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The Pegasus expose shows that time has come for trans-national treaties to stall surveillance by rogue governments and corporations

Bhaskar Chakravorti writes: Nurtured by repressive governments and with exports to other governments aspiring to similar heights of repression, the global surveillance industry is booming.

Written by Bhaskar Chakravorti |
Updated: July 30, 2021 8:54:40 am
Pegasus is a spyware tool created by the NSO Group

Oh come on. Rahul Gandhi should not be quite so shocked by Pegasusgate. He changes his phone every few months, I am told. I’d be willing to bet that this is not because of an addiction to iPhone upgrades. Now, as a member of the Pegasus club, he rides that winged horse of Greek myths in distinguished company, from multiple heads of state to at least one king. Not bad for someone with no official administrative title. Yes, yes, I know the Pegasus club also admits the hoi polloi — hapless journalists, dissidents, friends of a princess, but not the princess, and even someone who had the audacity to accuse a former Chief Justice of India of sexual harassment. Even if it is an operative in the home ministry, there is someone who cares about Mr Gandhi. In a world where attention is the greatest currency, that must mean something.

Mind you, I do not wish to make light of his predicament. Pegasus is a scary piece of spyware, especially so for the hoi polloi who make it their job to not get attention and prefer to direct attention towards the dismantling of democracy. The Pegasus exposé should not make any of us feel comfortable about the current unsteady dance between living digitally and living in democracies. The Israeli company, NSO, responsible for this beast, which can get your phone to record and share your every move with a spook, says its clients are all “fully vetted governments”.

You never know with fully vetted governments these days. Something tells me that the vetting of the Indian government was done when former Israeli prime minister Benjamin Netanyahu and India’s Narendra Modi were wetting their feet in the Mediterranean Sea during the 2017 Modi visit. But the Indian government neither acknowledges nor denies that it is an NSO client.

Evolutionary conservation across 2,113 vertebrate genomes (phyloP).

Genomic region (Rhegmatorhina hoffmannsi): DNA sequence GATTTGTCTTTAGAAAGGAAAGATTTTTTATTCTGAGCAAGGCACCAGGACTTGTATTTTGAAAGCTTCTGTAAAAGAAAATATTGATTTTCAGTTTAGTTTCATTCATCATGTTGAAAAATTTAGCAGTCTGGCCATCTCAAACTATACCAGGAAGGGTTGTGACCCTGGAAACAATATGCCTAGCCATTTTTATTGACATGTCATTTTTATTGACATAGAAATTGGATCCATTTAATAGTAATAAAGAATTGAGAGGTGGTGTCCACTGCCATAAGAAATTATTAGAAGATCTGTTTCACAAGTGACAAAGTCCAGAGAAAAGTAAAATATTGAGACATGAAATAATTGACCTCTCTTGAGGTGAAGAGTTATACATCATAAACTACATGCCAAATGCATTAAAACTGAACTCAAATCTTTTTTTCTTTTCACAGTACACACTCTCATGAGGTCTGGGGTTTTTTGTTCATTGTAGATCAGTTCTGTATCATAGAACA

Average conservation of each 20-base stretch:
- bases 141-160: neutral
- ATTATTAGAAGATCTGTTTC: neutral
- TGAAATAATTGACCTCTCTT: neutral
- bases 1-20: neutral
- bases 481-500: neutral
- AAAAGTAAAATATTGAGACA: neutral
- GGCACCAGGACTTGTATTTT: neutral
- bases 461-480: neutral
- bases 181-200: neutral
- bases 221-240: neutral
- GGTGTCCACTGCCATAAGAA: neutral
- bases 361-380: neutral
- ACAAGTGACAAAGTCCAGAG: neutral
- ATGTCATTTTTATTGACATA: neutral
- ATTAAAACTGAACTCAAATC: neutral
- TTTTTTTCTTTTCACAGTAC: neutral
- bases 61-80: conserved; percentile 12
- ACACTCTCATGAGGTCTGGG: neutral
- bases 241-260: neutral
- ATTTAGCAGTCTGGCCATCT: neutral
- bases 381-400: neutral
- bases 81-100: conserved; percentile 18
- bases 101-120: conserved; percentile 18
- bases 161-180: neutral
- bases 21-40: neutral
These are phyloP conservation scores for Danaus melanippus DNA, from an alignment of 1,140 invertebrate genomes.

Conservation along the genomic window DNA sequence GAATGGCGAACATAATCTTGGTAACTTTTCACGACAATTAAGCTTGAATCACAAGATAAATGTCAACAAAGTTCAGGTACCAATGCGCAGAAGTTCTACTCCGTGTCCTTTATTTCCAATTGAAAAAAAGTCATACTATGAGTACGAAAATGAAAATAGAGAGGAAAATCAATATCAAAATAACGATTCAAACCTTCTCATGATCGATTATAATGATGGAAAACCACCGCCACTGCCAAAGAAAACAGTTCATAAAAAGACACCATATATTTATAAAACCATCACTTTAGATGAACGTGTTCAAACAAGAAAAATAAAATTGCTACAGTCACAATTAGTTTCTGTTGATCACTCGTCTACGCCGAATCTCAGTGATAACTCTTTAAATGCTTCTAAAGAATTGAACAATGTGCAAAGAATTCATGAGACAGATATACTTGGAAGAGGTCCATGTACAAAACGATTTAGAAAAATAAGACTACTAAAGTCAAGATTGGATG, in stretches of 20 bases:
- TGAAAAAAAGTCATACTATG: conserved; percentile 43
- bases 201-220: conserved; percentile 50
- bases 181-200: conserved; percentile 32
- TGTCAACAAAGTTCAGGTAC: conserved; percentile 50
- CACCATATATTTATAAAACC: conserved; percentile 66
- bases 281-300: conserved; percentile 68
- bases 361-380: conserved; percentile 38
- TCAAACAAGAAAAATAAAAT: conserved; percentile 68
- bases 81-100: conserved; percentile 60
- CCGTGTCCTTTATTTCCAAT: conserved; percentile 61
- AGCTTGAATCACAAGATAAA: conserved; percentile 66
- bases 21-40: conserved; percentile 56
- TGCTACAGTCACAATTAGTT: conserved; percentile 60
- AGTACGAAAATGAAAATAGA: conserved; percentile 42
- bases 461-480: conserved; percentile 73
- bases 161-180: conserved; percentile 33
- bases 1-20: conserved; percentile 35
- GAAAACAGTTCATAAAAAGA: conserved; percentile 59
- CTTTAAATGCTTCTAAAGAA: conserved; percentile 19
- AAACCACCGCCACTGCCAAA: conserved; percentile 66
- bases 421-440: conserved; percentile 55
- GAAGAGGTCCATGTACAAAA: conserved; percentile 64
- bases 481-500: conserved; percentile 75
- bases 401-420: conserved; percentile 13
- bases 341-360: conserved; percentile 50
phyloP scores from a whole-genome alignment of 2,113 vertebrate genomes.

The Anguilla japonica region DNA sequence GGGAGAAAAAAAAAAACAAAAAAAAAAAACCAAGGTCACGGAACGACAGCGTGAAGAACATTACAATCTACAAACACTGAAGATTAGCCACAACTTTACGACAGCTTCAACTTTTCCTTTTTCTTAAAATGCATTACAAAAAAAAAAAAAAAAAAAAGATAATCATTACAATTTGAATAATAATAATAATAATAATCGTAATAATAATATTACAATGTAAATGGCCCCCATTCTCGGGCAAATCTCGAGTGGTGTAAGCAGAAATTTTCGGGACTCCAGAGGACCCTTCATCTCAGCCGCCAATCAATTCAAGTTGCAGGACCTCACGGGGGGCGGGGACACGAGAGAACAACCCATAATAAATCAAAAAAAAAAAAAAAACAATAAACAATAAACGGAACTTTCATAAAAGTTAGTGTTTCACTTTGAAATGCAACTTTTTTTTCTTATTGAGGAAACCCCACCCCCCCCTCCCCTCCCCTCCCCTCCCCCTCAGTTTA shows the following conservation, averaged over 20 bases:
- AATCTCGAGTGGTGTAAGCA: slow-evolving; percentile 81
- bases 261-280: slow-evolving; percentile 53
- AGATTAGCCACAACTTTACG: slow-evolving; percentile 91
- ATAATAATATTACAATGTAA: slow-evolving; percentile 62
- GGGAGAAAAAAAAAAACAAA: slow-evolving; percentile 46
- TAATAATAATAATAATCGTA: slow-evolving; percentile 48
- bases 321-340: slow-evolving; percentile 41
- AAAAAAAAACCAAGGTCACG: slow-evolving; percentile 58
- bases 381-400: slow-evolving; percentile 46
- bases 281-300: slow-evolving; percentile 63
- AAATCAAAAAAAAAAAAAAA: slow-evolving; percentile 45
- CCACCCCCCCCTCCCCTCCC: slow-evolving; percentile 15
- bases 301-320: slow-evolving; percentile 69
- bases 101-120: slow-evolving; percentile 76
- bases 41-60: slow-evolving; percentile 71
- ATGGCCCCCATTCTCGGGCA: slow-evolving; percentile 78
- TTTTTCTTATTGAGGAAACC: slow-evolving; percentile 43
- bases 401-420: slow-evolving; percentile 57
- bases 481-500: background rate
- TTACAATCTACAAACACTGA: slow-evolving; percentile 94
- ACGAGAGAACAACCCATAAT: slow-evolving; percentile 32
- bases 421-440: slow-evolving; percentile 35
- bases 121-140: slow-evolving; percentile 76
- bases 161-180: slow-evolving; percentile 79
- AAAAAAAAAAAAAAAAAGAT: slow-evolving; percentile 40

Where do we go from here? In the near-term, Rahul Gandhi’s high-frequency phone swapping may be impractical for most of us. Mamata Banerjee’s putting “plaster” on the phone may be a cheaper fix. But we need better longer-term solutions to sleep more soundly.

The first step is to put Pegasus in context. There are other horses in the surveillance stable; cleaning it is a task that is beyond Herculean. Nurtured by repressive governments and with exports to other governments aspiring to similar heights of repression, the industry is booming. Israel — and its elite Unit 8200 — itself is a hotbed of crackerjack surveillance tech firms that can assist you with phone hacking, facial recognition and other creepy smartphone spyware. Israel’s drones, ostensibly for border control, can be deployed to control civilians well within the border as well. The ultimate surveillance capitalists — US Big Tech — are at risk of being commandeered by governments, such as India’s, to use their platforms and data to do the government’s bidding, if not for direct surveillance, then to manipulate the narrative and suppress dissent. Meanwhile, the capitalists that are handmaidens for state surveillance — Chinese Big Tech — may be ostracised by some countries, but none, including India, can do without the Chinese video snooping powerhouse, Hikvision.